Baenziger who will personally lead the search said he will “create a buzz and get the word out” about Roanoke with the input he receives. If a candidate is already registered with another “head hunter” there may be some revenue sharing to do. In any case 15-20 candidate references will be contacted that will include elected officials, external auditors, subordinates, and even some “backdoor” references. A background and credit check and peruse of newspapers will also be part of the vetting.

It will depend on a candidate’s situation whether their names would be disclosed once narrowed down. If an applicant is currently employed they may ask for complete secrecy. However, in Baenzinger’s most recent successful city manager search in Greensboro, NC he had one candidate who wanted total secrecy while another was fine with total transparency.

Councilman Rosen said he’d like to see a business candidate versus an experienced city manager for Roanoke.

Councilman Cutler added that there would be an overlap of a week with old and new city manager.

In the opinion of Carol Jacobs, Manager for the City of Stanton, California any overlap with a departing city manager under involuntary circumstances would be awkward. “I have worked in these kind of situations and it is very awkward,” said Jacobs. She explains that the new city manager needs to be able to establish themselves without the judgments and perceptions of the prior city manager – particularly if the exit of the city manager was not voluntary. “If someone is smart enough to be a city manager, they are smart enough to figure out the politics of the city fairly quickly,” said Jacobs.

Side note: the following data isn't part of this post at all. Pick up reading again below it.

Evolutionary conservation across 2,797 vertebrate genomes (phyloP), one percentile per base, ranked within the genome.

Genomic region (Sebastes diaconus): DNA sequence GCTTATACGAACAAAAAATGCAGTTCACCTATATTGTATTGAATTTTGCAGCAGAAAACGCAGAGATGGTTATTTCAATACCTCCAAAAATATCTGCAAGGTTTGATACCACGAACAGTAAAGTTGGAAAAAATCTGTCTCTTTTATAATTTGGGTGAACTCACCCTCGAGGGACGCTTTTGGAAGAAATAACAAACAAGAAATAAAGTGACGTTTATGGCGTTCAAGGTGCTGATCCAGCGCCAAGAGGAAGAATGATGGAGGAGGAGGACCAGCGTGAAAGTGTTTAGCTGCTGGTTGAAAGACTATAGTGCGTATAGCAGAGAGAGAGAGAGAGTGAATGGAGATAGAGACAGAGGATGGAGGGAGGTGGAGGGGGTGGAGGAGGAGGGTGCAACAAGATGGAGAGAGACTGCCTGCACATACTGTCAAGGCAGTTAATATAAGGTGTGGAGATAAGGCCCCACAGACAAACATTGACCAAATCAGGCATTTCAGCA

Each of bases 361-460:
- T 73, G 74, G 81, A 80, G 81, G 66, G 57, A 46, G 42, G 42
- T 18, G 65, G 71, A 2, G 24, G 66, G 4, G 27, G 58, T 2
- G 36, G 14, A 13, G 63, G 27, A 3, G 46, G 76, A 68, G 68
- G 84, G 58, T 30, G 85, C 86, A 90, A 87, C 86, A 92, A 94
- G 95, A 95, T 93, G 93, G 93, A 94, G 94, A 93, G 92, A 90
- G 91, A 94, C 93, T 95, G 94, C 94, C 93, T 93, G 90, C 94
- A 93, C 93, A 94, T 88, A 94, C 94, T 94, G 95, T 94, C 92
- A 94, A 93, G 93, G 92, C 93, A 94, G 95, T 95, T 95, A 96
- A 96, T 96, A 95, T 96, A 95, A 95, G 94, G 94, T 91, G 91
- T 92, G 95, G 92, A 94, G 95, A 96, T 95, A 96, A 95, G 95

Baenziger agreed saying that he had placed someone in a similar situation. Though it was not an involuntary leaving of a city manager it did almost result in the new city manager resigning before his first week was up. Baenziger said he received a call from the new city manager saying, “he did not think he was right for the job.” Baenziger suggested he tell the exiting city manager that if he needed him he would call. From that point on all went well and the new city manager was able to establish his own identity quickly as Jacobs had explained.

In a lighter moment when asked did he think some of the challenges facing Roanoke would be detrimental to finding a suitable city manager replacement? Baenziger answered, “city managers are inherently masochists … they think they can fix anything.”

Definition: “masochist” – A willingness or tendency to subject oneself to unpleasant or trying experiences.

Posted By Valerie Garner

Categories: Community, Roanoke City Politics

Tags: , ,

Comments (3)


September 17th, 2009 at 6:58 PM    

Maybe there shouldn’t be ANY overlap.

Let the new CM come in and “Fix anything” without having it filtered through the outgoing administration.


September 17th, 2009 at 7:03 PM    

Yea, that was my hint.

Don’t risk any influence from old manager to new.


September 17th, 2009 at 8:43 PM    

I agree, the outgoing CM should be gone before the new manager comes in.